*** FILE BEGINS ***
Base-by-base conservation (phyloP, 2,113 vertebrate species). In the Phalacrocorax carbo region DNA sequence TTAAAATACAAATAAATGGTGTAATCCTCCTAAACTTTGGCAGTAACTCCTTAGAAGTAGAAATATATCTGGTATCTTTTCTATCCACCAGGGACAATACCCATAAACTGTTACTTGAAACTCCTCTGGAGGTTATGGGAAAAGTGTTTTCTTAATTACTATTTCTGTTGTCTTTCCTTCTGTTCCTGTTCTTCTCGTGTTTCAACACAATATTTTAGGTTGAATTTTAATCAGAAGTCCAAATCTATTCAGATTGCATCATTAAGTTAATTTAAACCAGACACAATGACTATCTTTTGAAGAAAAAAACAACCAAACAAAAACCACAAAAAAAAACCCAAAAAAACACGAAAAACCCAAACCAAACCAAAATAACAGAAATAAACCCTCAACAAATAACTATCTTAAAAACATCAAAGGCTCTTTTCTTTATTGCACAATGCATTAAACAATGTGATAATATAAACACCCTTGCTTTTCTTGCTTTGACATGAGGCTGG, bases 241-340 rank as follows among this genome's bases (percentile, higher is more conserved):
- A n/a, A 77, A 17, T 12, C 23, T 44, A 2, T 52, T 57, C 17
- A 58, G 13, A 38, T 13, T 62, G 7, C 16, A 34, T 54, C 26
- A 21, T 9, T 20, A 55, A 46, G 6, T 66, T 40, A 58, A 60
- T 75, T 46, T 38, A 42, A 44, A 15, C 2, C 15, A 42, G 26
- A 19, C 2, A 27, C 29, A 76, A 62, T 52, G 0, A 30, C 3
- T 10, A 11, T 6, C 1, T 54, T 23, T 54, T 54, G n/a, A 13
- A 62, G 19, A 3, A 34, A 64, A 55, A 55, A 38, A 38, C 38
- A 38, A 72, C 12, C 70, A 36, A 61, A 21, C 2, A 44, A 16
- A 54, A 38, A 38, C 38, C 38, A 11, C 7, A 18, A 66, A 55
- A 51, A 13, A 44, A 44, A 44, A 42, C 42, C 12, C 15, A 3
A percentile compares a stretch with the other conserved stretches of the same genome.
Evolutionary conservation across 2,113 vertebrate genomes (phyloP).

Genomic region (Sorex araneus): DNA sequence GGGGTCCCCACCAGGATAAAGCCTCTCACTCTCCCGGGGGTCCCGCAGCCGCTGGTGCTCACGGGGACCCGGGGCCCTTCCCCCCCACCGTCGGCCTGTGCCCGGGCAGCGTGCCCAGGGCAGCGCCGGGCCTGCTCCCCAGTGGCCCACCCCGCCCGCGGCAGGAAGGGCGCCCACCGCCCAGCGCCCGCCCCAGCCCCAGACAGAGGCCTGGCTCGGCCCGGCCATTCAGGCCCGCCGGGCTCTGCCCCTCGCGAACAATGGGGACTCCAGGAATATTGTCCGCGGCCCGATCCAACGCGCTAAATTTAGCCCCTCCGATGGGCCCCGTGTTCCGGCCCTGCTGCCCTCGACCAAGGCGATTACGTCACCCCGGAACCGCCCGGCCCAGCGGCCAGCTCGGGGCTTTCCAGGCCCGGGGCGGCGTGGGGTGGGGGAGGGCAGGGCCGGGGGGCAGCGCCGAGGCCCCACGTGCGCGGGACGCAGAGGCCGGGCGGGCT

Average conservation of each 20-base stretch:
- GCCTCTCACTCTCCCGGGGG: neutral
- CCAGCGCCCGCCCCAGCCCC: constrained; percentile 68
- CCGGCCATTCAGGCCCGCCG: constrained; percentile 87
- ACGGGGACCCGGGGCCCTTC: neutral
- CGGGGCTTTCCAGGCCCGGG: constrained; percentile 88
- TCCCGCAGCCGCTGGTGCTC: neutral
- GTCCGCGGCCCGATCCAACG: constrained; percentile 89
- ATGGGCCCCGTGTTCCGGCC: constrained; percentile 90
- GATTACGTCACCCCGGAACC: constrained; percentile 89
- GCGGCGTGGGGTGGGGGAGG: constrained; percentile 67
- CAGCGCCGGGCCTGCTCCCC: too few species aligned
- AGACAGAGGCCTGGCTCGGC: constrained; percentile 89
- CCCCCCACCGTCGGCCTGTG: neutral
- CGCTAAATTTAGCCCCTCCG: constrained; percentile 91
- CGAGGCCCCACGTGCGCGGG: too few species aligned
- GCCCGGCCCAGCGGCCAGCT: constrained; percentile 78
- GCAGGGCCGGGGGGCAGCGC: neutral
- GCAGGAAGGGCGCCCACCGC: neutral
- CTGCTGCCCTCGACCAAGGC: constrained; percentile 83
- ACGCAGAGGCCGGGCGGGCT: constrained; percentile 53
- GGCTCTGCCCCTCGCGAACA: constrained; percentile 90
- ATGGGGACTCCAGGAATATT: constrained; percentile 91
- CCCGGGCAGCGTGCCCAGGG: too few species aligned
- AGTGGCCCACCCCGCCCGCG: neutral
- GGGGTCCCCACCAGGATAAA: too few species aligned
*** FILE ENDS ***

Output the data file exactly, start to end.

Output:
Base-by-base conservation (phyloP, 2,113 vertebrate species). In the Phalacrocorax carbo region DNA sequence TTAAAATACAAATAAATGGTGTAATCCTCCTAAACTTTGGCAGTAACTCCTTAGAAGTAGAAATATATCTGGTATCTTTTCTATCCACCAGGGACAATACCCATAAACTGTTACTTGAAACTCCTCTGGAGGTTATGGGAAAAGTGTTTTCTTAATTACTATTTCTGTTGTCTTTCCTTCTGTTCCTGTTCTTCTCGTGTTTCAACACAATATTTTAGGTTGAATTTTAATCAGAAGTCCAAATCTATTCAGATTGCATCATTAAGTTAATTTAAACCAGACACAATGACTATCTTTTGAAGAAAAAAACAACCAAACAAAAACCACAAAAAAAAACCCAAAAAAACACGAAAAACCCAAACCAAACCAAAATAACAGAAATAAACCCTCAACAAATAACTATCTTAAAAACATCAAAGGCTCTTTTCTTTATTGCACAATGCATTAAACAATGTGATAATATAAACACCCTTGCTTTTCTTGCTTTGACATGAGGCTGG, bases 241-340 rank as follows among this genome's bases (percentile, higher is more conserved):
- A n/a, A 77, A 17, T 12, C 23, T 44, A 2, T 52, T 57, C 17
- A 58, G 13, A 38, T 13, T 62, G 7, C 16, A 34, T 54, C 26
- A 21, T 9, T 20, A 55, A 46, G 6, T 66, T 40, A 58, A 60
- T 75, T 46, T 38, A 42, A 44, A 15, C 2, C 15, A 42, G 26
- A 19, C 2, A 27, C 29, A 76, A 62, T 52, G 0, A 30, C 3
- T 10, A 11, T 6, C 1, T 54, T 23, T 54, T 54, G n/a, A 13
- A 62, G 19, A 3, A 34, A 64, A 55, A 55, A 38, A 38, C 38
- A 38, A 72, C 12, C 70, A 36, A 61, A 21, C 2, A 44, A 16
- A 54, A 38, A 38, C 38, C 38, A 11, C 7, A 18, A 66, A 55
- A 51, A 13, A 44, A 44, A 44, A 42, C 42, C 12, C 15, A 3
A percentile compares a stretch with the other conserved stretches of the same genome.
Evolutionary conservation across 2,113 vertebrate genomes (phyloP).

Genomic region (Sorex araneus): DNA sequence GGGGTCCCCACCAGGATAAAGCCTCTCACTCTCCCGGGGGTCCCGCAGCCGCTGGTGCTCACGGGGACCCGGGGCCCTTCCCCCCCACCGTCGGCCTGTGCCCGGGCAGCGTGCCCAGGGCAGCGCCGGGCCTGCTCCCCAGTGGCCCACCCCGCCCGCGGCAGGAAGGGCGCCCACCGCCCAGCGCCCGCCCCAGCCCCAGACAGAGGCCTGGCTCGGCCCGGCCATTCAGGCCCGCCGGGCTCTGCCCCTCGCGAACAATGGGGACTCCAGGAATATTGTCCGCGGCCCGATCCAACGCGCTAAATTTAGCCCCTCCGATGGGCCCCGTGTTCCGGCCCTGCTGCCCTCGACCAAGGCGATTACGTCACCCCGGAACCGCCCGGCCCAGCGGCCAGCTCGGGGCTTTCCAGGCCCGGGGCGGCGTGGGGTGGGGGAGGGCAGGGCCGGGGGGCAGCGCCGAGGCCCCACGTGCGCGGGACGCAGAGGCCGGGCGGGCT

Average conservation of each 20-base stretch:
- GCCTCTCACTCTCCCGGGGG: neutral
- CCAGCGCCCGCCCCAGCCCC: constrained; percentile 68
- CCGGCCATTCAGGCCCGCCG: constrained; percentile 87
- ACGGGGACCCGGGGCCCTTC: neutral
- CGGGGCTTTCCAGGCCCGGG: constrained; percentile 88
- TCCCGCAGCCGCTGGTGCTC: neutral
- GTCCGCGGCCCGATCCAACG: constrained; percentile 89
- ATGGGCCCCGTGTTCCGGCC: constrained; percentile 90
- GATTACGTCACCCCGGAACC: constrained; percentile 89
- GCGGCGTGGGGTGGGGGAGG: constrained; percentile 67
- CAGCGCCGGGCCTGCTCCCC: too few species aligned
- AGACAGAGGCCTGGCTCGGC: constrained; percentile 89
- CCCCCCACCGTCGGCCTGTG: neutral
- CGCTAAATTTAGCCCCTCCG: constrained; percentile 91
- CGAGGCCCCACGTGCGCGGG: too few species aligned
- GCCCGGCCCAGCGGCCAGCT: constrained; percentile 78
- GCAGGGCCGGGGGGCAGCGC: neutral
- GCAGGAAGGGCGCCCACCGC: neutral
- CTGCTGCCCTCGACCAAGGC: constrained; percentile 83
- ACGCAGAGGCCGGGCGGGCT: constrained; percentile 53
- GGCTCTGCCCCTCGCGAACA: constrained; percentile 90
- ATGGGGACTCCAGGAATATT: constrained; percentile 91
- CCCGGGCAGCGTGCCCAGGG: too few species aligned
- AGTGGCCCACCCCGCCCGCG: neutral
- GGGGTCCCCACCAGGATAAA: too few species aligned